Charles Hinman (b. 1932), Shaped Paintings

Westwood Gallery NYC

Feb. 28, 2024 - Apr. 26, 2017

262 Bowery
New York, 10012
Phone (212) 925-5700

WESTWOOD GALLERY NYC presents a solo exhibition of New York artist Charles Hinman (b. 1932) as part of its program of exhibitions and events dedicated to artists in the Bowery Arts District, past and present. The exhibition of 40 artworks, spanning from the 1970s until 2014, includes a curated selection of shaped canvases, drawings and sculpture highlighting the artist’s unique process. On view will be artworks such as White Rise, 1976, a minimalist white column consisting of three prisms that emphasizes the force of negative space and shadows. Also on view will be artworks from the Gem series, recently exhibited at the Butler Institute of American Art, Youngstown, Ohio, and large scale paintings such as Phoenix, 1989, (8 x 12 ft), a compelling interaction of rectilinear forms constructed with nine canvases, each with a subtle protruding arc creating movement in the work.

Since his first landmark exhibition, Seven New Artists, at the Sidney Janis Gallery, 1964, Charles Hinman’s paintings have explored the boundaries of light, shadow and shape through elaborate three-dimensional wood structures created according to mathematical formulas. The canvases are painted in primary colors and tones to create an interplay between real and elusive forms and structures. Often, the painted angular sides generate the illusion of color in the shadows. The artworks expand beyond the traditional rectangular picture plane into the realm beyond the artwork, exploring the very nature of three-dimensionality. Color interaction is essential to Hinman’s process and the colorful shadows connect him to Light and Space artists like James Turrell. The interplay of hue, light and form energize the canvases as well as the surrounding area with shifting perceptions and reflective color, depending on the vantage point. In Hinman’s words, “My consuming interest in making these paintings is to establish the real sculptural space of the work in context with an illusory space and show how these spaces interact.”

Following the Sidney Janis exhibition in May 1964, Hinman’s first solo exhibition at the Richard Feigen Gallery in November 1964 received renewed critical acclaim and brought more attention from museums and collectors; work was acquired by the Museum of Modern Art, the Albright-Knox Gallery, and Nelson Rockefeller. He was included in the Whitney Museum of American Art’s seminal exhibit Young America in 1955, and he continued to exhibit, both nationally and internationally, alongside artists such as Robert Morris, Donald Judd, Carl Andre, Sol Lewitt, and Robert Smithson. In the leading art publication, The New American Abstraction 1950-1970, Claudine Humblet defines Hinman’s work as aimed towards a way to address the challenge of inertia and the force of gravity, sometimes connected with the interpretation of the aesthetics of “primary structures.” In Humblet’s view, Hinman’s work was intended solely to be regenerated within its own parameters: the “three dimensional character of the canvas object”, the “painted illusory or pictorial image,” and the “feeling of the picture plane or the flatness of the wall.”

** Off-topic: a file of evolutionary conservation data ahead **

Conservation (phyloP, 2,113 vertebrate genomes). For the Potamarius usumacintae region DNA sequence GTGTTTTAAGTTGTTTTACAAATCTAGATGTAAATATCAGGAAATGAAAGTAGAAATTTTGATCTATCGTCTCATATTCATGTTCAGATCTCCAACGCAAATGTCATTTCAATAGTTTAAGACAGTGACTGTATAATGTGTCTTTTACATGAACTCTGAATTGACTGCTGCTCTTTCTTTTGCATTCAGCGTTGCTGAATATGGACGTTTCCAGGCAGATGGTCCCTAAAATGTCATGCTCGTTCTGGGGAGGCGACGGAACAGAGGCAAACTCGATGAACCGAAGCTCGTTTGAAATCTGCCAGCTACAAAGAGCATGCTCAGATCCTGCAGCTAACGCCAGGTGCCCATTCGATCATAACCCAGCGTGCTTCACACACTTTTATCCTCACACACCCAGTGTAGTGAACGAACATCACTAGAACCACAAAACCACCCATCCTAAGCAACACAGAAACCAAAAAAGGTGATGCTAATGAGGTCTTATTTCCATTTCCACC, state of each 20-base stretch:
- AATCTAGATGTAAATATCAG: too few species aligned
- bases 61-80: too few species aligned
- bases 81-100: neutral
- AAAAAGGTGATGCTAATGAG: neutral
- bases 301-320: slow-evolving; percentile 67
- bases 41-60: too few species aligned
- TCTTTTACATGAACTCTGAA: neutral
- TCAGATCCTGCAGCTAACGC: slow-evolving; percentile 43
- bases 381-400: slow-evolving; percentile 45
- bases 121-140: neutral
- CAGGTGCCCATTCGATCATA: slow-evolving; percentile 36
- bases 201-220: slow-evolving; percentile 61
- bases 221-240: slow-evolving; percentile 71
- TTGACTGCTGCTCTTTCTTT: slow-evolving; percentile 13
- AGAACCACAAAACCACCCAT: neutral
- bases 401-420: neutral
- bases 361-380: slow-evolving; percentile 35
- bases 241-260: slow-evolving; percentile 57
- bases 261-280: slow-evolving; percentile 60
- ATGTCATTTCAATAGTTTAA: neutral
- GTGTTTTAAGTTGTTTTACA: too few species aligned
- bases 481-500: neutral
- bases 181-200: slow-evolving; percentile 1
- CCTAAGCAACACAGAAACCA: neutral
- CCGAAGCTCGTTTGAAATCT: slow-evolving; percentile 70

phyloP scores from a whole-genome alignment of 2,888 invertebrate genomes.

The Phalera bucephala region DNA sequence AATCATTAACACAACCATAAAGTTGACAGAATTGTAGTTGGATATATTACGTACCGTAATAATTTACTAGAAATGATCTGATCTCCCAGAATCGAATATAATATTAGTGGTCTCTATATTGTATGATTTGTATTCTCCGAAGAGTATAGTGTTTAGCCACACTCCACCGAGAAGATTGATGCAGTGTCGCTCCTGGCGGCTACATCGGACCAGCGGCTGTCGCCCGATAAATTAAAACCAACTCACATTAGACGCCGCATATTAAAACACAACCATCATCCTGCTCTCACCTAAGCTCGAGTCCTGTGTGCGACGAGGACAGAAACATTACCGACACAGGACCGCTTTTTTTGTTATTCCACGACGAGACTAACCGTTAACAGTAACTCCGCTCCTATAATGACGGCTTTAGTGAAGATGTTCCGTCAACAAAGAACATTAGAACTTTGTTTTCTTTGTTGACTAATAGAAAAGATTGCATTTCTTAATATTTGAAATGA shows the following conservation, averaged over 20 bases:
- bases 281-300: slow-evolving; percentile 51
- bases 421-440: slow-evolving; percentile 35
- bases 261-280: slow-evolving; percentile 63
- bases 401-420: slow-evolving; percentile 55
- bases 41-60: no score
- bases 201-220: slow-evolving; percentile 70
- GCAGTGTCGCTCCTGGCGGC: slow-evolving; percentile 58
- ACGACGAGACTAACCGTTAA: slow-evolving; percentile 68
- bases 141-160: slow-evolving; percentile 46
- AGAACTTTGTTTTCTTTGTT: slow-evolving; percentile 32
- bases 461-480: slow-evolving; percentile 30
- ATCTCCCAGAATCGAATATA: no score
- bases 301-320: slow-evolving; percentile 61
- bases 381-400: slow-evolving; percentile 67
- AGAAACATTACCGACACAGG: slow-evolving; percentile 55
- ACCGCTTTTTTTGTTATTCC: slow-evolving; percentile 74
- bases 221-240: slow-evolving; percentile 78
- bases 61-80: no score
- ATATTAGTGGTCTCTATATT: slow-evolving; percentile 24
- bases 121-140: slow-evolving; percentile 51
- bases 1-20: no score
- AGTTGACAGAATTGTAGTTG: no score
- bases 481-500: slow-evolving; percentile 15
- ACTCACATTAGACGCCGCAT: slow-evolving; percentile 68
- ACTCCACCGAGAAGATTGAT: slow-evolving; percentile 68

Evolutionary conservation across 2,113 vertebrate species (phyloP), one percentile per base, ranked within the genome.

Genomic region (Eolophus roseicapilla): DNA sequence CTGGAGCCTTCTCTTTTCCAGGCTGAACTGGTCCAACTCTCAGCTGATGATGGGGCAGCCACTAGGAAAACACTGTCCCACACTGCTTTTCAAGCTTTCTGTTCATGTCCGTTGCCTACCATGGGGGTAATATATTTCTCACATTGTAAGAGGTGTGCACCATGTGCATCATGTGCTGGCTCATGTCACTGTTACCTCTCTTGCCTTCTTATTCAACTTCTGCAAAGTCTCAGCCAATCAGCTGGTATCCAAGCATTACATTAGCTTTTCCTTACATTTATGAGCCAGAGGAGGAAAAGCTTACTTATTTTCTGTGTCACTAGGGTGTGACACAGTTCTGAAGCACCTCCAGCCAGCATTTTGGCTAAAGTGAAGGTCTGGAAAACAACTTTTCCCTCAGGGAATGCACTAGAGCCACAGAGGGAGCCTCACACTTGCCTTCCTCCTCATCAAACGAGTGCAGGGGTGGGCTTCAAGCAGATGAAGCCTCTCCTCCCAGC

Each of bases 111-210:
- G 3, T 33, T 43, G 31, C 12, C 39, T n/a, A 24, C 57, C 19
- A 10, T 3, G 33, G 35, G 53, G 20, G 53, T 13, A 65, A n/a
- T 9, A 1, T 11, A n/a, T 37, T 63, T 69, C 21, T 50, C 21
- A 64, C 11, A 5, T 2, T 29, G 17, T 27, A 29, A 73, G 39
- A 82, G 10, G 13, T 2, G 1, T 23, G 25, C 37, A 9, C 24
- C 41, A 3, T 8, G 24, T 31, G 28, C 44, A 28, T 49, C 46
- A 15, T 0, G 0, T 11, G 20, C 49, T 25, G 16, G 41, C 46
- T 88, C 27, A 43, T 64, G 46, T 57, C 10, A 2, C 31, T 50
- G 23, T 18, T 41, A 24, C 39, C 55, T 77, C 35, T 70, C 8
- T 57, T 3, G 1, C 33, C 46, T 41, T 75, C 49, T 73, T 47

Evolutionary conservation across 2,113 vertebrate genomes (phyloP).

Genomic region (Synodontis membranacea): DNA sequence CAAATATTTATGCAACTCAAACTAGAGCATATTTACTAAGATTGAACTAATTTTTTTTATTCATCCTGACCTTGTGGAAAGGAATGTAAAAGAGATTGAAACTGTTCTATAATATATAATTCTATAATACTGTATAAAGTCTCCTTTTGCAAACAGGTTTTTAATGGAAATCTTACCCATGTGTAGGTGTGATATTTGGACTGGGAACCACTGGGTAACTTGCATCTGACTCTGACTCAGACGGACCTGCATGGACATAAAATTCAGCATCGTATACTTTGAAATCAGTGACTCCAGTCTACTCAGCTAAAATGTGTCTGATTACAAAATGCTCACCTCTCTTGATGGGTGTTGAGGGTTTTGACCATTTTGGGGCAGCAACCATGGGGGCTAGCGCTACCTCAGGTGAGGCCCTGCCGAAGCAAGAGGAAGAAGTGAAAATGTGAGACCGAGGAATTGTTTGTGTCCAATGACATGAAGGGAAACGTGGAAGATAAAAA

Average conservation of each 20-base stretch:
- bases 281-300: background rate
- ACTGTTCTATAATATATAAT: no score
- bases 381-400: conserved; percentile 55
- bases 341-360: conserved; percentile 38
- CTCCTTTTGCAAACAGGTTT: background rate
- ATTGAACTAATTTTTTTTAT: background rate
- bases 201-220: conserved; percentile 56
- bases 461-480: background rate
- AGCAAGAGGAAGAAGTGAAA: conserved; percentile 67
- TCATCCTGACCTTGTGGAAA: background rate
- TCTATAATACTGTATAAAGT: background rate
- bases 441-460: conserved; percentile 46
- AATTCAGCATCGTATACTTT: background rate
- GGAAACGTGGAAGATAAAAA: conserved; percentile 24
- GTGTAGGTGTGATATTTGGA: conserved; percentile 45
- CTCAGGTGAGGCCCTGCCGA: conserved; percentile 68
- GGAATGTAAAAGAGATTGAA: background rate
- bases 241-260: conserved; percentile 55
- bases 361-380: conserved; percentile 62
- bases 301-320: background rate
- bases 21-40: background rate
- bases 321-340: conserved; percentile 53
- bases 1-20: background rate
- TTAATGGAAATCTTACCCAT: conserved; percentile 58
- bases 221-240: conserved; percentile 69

Born and raised in Syracuse, New York, Hinman received his BFA from Syracuse University in 1955 and went on to study at the Arts Student League of New York. In the early 1960s he shared a studio with James Rosenquist on the historic Coentes Slip in Lower Manhattan. There, he was part of a community of prominent artists of the time including Agnes Martin, Robert Indiana, and Ellsworth Kelly. He moved into a larger studio on the Bowery in 1965 alongside Will Insley and Max Gimblett, where he still resides. During his Bowery years, Hinman’s work has been exhibited and collected by major institutions and collectors around the world. His artwork is included in the permanent collections of the Whitney Museum of American Art, the Museum of Modern Art, the Los Angeles County Museum of Art, the Hirschhorn Museum and Sculpture Garden, the Denver Art Museum, the Nagaoka Museum in Japan, the Tel Aviv Museum in Israel, among others. He is the recipient of Guggenheim Fellowship and four Pollock-Krasner Foundation grants.

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